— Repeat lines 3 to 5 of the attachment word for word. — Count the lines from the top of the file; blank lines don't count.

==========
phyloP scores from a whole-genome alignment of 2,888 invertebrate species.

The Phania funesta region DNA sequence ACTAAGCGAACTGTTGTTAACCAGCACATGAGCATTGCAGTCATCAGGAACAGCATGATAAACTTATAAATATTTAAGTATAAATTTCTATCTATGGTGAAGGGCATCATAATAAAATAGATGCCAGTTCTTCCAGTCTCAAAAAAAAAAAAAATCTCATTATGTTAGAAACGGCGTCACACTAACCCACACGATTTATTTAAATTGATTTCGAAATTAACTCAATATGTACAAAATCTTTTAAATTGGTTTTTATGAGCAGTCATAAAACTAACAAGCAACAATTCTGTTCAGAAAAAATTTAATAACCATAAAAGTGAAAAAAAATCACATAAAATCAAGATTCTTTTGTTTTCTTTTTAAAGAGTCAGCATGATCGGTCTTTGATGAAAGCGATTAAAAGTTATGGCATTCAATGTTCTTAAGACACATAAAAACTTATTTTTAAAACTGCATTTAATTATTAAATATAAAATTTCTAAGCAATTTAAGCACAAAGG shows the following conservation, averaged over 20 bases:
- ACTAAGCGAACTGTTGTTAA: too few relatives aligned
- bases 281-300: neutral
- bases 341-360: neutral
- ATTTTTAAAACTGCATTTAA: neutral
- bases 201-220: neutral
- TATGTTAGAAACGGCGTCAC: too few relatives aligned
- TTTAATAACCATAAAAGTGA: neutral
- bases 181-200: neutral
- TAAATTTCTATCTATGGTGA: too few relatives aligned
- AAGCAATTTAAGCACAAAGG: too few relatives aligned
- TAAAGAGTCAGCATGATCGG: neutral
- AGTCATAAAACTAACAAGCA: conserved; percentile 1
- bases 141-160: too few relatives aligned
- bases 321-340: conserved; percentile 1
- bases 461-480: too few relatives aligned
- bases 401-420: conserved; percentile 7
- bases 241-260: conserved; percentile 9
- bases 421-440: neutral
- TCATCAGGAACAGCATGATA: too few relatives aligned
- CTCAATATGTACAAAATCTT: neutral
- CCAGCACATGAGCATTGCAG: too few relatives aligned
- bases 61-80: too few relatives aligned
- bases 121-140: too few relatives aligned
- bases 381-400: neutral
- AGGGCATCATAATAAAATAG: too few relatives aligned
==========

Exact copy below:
- ACTAAGCGAACTGTTGTTAA: too few relatives aligned
- bases 281-300: neutral
- bases 341-360: neutral